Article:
New research shows how blows to the head cause swellings in the neurons' axons, providing insights into how different-aged neurons process concussions.
Best exercises and postures for ankylosing spondylitis
Following an exercise routine can help people with ankylosing spondylitis manage their symptoms and slow the progression of the condition.
Exercising with bronchitis: Is it safe?
In this article, learn about exercise and lung health. What are the considerations and precautions for exercising with acute and chronic bronchitis?
Competitive football players have superior vision, study suggests
The visual abilities of competitive football players are substantially better than those of healthy non-athletes, according to the first-ever comprehensive assessment of visual function in English...
Running multiple marathons does not increase risk of atherosclerosis
Running multiple marathons does not increase the risk of atherosclerosis, according to research published in the European Journal of Preventive Cardiology.
Extensor tendonitis: Causes, recovery, and prevention
In this article learn about extensor tendons and what causes extensor tendonitis. What are the symptoms? How is it diagnosed and treated?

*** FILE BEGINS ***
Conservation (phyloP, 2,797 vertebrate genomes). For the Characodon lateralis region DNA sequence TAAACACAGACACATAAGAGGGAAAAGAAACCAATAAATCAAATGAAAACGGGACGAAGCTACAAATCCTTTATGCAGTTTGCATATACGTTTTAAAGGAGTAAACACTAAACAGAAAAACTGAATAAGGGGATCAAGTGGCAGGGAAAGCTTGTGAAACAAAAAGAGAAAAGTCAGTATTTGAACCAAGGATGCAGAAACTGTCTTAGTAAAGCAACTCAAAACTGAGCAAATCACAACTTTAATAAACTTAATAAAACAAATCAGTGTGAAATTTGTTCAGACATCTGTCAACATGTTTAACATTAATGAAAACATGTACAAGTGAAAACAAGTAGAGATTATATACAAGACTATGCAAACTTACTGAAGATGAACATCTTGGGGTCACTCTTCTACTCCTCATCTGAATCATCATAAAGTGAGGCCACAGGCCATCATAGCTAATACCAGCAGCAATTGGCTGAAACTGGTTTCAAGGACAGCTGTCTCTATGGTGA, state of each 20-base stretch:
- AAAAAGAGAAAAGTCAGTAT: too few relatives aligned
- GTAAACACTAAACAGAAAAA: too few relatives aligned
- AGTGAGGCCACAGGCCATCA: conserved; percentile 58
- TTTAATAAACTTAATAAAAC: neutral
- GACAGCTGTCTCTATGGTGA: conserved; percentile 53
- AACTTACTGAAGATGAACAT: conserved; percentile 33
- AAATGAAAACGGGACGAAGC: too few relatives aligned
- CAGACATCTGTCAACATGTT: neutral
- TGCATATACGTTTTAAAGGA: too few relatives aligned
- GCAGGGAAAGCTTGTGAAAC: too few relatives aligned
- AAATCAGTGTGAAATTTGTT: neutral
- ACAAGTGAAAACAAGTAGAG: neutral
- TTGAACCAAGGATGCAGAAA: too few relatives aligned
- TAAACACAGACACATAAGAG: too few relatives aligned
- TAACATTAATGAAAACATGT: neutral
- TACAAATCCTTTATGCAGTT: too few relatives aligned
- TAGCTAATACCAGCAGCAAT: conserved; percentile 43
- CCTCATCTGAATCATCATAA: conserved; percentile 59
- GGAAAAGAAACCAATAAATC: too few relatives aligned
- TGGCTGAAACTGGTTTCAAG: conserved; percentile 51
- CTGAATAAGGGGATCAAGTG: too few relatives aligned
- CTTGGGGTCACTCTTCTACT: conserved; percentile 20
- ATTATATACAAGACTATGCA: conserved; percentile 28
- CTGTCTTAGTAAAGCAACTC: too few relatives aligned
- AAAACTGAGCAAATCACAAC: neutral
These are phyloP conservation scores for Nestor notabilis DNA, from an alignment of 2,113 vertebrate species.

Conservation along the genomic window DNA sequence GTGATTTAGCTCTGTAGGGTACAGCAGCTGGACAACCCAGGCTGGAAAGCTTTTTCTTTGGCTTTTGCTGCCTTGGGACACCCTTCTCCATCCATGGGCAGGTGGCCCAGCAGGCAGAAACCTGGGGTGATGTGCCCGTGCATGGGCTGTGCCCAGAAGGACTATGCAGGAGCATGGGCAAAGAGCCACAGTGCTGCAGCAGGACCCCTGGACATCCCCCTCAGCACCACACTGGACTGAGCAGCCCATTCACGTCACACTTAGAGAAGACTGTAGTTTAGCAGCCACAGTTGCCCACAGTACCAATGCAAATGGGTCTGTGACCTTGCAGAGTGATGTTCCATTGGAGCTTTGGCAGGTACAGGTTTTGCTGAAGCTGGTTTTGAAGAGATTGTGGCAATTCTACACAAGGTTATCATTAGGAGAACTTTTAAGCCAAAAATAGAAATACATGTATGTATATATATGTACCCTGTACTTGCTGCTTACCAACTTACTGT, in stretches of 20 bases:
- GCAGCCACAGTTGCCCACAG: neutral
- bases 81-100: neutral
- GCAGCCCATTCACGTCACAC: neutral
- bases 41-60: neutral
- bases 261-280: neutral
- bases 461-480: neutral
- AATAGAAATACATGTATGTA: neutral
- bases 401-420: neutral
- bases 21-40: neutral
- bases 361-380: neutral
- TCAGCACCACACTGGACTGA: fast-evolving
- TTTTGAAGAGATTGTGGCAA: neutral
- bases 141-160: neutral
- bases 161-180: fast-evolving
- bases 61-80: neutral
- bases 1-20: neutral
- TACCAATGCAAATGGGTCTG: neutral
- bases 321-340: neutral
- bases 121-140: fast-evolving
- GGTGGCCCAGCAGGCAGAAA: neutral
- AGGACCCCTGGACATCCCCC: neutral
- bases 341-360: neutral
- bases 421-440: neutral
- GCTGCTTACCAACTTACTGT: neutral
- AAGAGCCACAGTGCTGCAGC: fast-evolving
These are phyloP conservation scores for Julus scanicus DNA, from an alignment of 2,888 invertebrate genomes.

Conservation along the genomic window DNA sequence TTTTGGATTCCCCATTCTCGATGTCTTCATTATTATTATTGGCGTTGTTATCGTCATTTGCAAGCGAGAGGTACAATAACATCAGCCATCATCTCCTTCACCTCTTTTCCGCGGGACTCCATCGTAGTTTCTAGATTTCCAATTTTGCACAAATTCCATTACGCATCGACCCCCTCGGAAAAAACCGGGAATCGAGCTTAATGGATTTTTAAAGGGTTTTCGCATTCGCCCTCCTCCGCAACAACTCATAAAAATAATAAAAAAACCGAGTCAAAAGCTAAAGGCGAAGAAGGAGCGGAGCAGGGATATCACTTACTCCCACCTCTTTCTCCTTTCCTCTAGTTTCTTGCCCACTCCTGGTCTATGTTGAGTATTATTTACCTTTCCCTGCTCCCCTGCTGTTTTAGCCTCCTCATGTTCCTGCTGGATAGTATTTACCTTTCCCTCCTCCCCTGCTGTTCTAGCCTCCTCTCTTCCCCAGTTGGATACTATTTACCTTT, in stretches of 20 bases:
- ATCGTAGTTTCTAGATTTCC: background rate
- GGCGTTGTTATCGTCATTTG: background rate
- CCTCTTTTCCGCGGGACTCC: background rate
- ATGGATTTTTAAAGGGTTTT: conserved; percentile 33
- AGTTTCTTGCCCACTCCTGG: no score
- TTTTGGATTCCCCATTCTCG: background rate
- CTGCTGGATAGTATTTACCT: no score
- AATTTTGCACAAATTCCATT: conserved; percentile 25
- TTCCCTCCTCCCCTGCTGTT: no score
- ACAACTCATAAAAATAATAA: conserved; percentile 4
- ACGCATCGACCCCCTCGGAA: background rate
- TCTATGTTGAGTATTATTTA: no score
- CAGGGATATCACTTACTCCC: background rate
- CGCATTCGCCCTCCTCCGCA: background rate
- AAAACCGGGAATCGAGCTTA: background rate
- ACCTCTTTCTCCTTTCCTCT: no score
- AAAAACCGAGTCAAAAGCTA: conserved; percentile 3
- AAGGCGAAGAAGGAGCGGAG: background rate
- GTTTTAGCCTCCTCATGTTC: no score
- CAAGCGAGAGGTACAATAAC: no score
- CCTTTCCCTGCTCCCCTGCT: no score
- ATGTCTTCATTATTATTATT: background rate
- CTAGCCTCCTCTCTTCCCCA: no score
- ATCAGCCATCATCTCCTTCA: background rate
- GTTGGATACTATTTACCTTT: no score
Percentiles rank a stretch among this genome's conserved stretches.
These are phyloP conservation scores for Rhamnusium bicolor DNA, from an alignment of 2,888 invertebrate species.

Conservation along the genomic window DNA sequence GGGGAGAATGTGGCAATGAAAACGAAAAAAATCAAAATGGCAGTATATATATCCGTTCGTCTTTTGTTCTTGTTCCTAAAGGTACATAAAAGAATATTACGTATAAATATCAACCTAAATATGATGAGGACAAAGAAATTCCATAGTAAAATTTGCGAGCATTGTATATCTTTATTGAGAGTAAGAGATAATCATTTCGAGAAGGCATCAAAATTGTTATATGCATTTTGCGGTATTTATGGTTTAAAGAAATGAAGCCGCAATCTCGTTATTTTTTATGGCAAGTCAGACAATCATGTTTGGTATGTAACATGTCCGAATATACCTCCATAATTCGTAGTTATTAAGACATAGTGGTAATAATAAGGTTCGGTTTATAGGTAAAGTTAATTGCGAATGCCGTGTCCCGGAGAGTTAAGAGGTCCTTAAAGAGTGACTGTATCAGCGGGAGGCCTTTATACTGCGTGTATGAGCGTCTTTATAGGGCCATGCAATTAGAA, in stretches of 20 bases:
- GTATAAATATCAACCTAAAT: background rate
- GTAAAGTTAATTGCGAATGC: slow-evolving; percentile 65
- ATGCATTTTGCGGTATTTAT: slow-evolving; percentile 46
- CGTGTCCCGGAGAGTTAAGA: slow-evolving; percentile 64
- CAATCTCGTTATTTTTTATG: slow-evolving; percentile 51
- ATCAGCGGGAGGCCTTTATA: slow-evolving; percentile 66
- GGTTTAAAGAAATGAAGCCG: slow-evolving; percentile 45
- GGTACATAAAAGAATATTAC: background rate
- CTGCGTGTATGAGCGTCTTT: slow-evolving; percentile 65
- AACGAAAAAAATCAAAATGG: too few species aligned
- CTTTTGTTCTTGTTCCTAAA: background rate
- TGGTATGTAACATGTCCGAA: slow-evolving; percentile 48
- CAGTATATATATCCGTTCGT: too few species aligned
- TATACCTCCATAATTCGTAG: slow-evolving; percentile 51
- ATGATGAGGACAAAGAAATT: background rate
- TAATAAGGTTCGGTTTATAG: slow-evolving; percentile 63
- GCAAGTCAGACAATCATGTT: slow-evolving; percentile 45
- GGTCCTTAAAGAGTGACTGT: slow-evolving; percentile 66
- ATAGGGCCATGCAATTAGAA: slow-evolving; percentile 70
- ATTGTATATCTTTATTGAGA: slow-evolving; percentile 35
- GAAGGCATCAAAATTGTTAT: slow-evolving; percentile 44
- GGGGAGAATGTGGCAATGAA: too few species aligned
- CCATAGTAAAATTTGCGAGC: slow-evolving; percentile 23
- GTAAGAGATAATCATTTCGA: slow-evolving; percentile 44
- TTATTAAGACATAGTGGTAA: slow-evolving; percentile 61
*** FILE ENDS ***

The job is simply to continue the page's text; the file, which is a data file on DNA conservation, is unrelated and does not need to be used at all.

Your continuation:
Buckle fractures: Risk factors and recovery
Common in children, buckle fractures occur when one side of a bone bends rather than breaking. In this article, learn about the symptoms and treatment.
Bouldering may help to treat depression
Bouldering is not only good for physical health, but mental health, too. New research has found that the sport may help to reduce symptoms of depression.

Sports Medicine News -- ScienceDaily
Sports medicine. Read the latest research on competitive and recreational sports, including information on the occurrence and treatment of sports injuries.

Concussion protocols often not followed during FIFA World Cup
In the 2014 soccer World Cup, concussion assessment protocols were not followed in more than 60 percent of plays in which players involved in head collisions were not assessed by sideline health care personnel, according to a study.